Jordan has been home to humans since Paleolithic times. Its history spans the development of agriculture, the rise of Muslim empires (660-1200 C.E.), the Ottoman Empires (1558-1914), and the establishment of the state of Jordan after World War I. Situated on the western bank of the Jordan River, it is bordered by Israel, the West Bank, Syria, Iraq, and Saudi Arabia. King Hussein bin Talal ruled in 1953-1999, during the Cold War and more than four decades of Arab-Israeli conflict; Jordan recognized the state of Israel in 1994, becoming the second Arab state to do so (after Anwar Sadat’s Egypt).

Upon Hussein’s death in 1999, Crown Prince Abdullah became King Abdullah II. (Basma is Abdullah’s sister, daughter of Hussein.) In current times Jordan struggles to remain at peace with all its neighbors, no mean feat. The situation has been further strained by the war in Syria. The U.N, estimates that 175,000 Syrian refugees have fled to Jordan, while Amman puts the number at 250,000 as of January.

Arab Spring’s Women

A resurgence of fundamentalisms in the region adds to this repressive climate. “For fundamentalists, “a woman is essential rather than existential,” Quawas says. “She is an instrument, a baby maker and breeder, and a toy to be used and abused. The harem has become a state of mind in which women are colonized.”

That kind of insight raises many questions about the impact on women of the so-called Arab Spring. Quawas believes that related political events have been regressive in terms of women’s rights, noting that almost no women sit on post-conflict committees, and when they do, they are mere window dressing.

“Everyone is equal before the law, but where are the women?” she asks. “Why is an Arab woman still an appendage, a problem from cradle to grave? Why do [silenced women] have no self-love?”

The self-loathing and fear she sees in many Arab young women upsets her. She gave a talk in Amman, Jordan, in 2009, and was filmed addressing women: “Empowerment comes from within,” she said. “You need to arm yourself with the training and skills and knowledge you need to protect yourself, to shield yourself. So don’t dare say, ‘I need to be protected.’ Look at you! You are young, vital.”­­­

Holy Text! Parallels Here!

Our American feminist foremother, Elizabeth Cady Stanton, came to a conclusion about the Bible quite similar to Quawas’ thoughts on the Koran. Popular misogynistic interpretations needed to be countered by serious scholarship. Stanton went to work on The Woman’s Bible, first published in 1896, based on her committee of 20 scholars and ministers whose interpretations challenged mainstream ideas limiting women. Stanton’s scholars quoted Bible verses to make their case, but still were considered radical. Opposition to women’s freedom often came clothed in religious garb here in the United States, too—and continues to do so today.

Four years later and thousands of miles away, Quawas reflects on more recent events. “The Arab Spring is a big topic,” she said, “and we cannot yet determine what kind of impact it had on women. In some instances it excluded women and sent them flying back to the domestic sphere. In other instances it gave women space to demand change, and to work toward that change through laws. Women are still trying to figure out where they stand. They are still fighting the good fight.”

So is Rula Quawas, who still finds inspiration in American feminist writers such as Kate Chopin and Willa Cather. “Western feminists have what it takes to be whoever they want to be,” she says. “Their feminism is not homogeneous, but its richness lies in its diversity and its passion for empowering all women. For me it is a beacon of hope and a fountain of inspiration.”

Recalling the first women’s rights gathering in the U.S., the Seneca Falls Convention of 1848 (first organized by Stanton), she says effusively, “My heart flutters with joy to hear the voices of women asking for their rights. And when I think of Alice Paul, my heart is moved.” (Suffragist Alice Paul reorganized coalitions of women to successfully win the vote in 1920. In 1923, she wrote The Equal Rights Amendment.)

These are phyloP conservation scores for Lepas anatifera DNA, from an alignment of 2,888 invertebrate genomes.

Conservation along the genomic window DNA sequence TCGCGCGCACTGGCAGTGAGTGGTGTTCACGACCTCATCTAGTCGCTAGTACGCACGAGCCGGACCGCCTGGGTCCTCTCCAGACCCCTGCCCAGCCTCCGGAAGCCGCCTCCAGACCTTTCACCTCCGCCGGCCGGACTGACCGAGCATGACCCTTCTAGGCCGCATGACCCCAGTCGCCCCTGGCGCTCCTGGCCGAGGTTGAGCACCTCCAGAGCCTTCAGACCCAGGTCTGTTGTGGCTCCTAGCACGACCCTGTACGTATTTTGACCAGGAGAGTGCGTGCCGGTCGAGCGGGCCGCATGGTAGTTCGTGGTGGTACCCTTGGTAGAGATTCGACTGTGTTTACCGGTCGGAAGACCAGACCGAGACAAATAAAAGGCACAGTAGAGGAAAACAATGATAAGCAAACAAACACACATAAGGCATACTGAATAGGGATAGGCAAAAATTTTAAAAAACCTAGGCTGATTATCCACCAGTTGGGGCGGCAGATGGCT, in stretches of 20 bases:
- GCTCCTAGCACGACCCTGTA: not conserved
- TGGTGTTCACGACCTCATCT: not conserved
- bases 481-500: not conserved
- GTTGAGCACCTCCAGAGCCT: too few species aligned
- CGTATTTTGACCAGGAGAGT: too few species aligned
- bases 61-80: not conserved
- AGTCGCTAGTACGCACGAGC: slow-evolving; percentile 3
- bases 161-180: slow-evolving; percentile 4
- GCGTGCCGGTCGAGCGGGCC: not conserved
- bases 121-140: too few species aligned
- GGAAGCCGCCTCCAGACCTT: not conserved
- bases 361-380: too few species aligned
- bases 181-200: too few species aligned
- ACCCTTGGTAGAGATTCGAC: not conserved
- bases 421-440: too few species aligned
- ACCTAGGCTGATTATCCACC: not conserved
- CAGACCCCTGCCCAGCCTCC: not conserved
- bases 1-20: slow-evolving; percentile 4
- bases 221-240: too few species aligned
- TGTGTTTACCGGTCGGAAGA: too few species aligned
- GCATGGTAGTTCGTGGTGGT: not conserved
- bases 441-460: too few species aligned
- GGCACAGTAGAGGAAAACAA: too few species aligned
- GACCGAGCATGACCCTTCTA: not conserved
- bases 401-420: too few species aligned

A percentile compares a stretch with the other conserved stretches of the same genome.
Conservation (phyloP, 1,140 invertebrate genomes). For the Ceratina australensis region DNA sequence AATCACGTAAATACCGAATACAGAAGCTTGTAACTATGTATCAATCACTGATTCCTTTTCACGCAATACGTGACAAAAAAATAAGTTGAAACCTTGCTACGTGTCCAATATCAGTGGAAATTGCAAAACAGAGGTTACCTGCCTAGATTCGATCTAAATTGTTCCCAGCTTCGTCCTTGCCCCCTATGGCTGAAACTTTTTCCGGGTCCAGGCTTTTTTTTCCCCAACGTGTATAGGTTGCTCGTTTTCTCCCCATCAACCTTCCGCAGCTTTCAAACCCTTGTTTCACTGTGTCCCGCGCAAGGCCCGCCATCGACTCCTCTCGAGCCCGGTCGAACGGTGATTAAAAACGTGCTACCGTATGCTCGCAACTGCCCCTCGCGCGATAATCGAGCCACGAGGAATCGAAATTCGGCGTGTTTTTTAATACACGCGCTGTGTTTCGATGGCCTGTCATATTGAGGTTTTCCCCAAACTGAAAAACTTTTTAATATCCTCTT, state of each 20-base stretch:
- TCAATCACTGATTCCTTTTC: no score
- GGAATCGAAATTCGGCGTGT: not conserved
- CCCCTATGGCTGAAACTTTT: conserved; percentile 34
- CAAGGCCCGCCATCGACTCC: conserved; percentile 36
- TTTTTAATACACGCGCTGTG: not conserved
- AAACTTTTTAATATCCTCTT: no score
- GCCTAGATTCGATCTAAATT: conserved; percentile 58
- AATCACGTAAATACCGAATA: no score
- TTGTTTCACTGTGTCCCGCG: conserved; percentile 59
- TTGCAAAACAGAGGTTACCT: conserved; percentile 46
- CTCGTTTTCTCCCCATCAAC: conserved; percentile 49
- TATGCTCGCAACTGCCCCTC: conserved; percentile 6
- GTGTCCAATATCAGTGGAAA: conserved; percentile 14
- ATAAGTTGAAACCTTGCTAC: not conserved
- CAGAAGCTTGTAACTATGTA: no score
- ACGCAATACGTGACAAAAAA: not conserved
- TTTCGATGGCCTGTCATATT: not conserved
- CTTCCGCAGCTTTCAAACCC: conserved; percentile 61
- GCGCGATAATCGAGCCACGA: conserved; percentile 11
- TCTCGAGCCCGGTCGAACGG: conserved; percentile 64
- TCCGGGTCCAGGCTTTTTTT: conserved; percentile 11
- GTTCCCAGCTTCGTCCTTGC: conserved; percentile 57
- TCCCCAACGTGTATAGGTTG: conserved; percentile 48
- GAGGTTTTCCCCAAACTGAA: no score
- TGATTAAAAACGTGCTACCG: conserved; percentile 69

For Quawas, the struggle for full freedom, equality, and human rights continues. “My rope is longer, but I am still tethered,” she says ruefully. But there seems no doubt that her wish to “be the change I want to see in my lifetime” is occurring. And that her impact is felt when she tells her students her philosophy:

“Working together we can secure a more peaceful world for all humanity. Through love and empathy, we can transcend our differences, and birth a world based on justice and peace for all,” she says.

In her presence, there seems to be no doubt at all about that.

Literature Matters: Syrian Women on Stage in Jordan

Twenty-four refugee Syrian women spoke out onstage this month in Amman, Jordan. They were taking part in a new Arab production of Euripides’ Greek tragedy, Women of Troy, written 2,400 years ago.
Haben Habteslasie, reporting on its production at the Jordan’s National Center for Culture and Arts, said: “The play's antiwar theme clearly resonated with its cast of 24 Syrian refugee women, who wove their personal stories of the Syrian conflict into the production. Euripides focused his play of 415 B.C. on the horrific aftermath of the Trojan War from the perspective of the women of Troy, the ruins of which lie in modern Turkey.

“The immediacy and relevance of the themes which Euripides touched upon, including the effects of war on women, the role of women, and the importance placed on honor and dignity, were brought home when the actors recited from letters they had written about their own experiences in Syria, and of escaping the war, which has forced millions of people into exile in Jordan and elsewhere in the region.”

Will the play be duplicated elsewhere? We hope they find inspiration in The Lysistrata Project, which Vermonter Kathryn Blume and her colleague Sharon Bower created, and which has had 1,029 performances worldwide. Lysistrata, another ancient antiwar play also based on the Trojan War, showed us women not only protesting, but sensibly refusing sex with their men until they agreed to give up war. (It’s a comedy, and the men do.) About 225,000 people in 59 countries participated in the theatrical protest of the U.S. invasion of Iraq in March of 2004.

Elayne Clift writes about women and politics from Saxtons River. ( A long-time women’s health educator and advocate, she recently spent time as a volunteer doula in Somaliland.

Her book, Birth Ambassadors: Doulas and the Re-emergence of Woman-Supported Birth in America, co-authored with Christine Morton, will appear shortly (Praeclarus Press).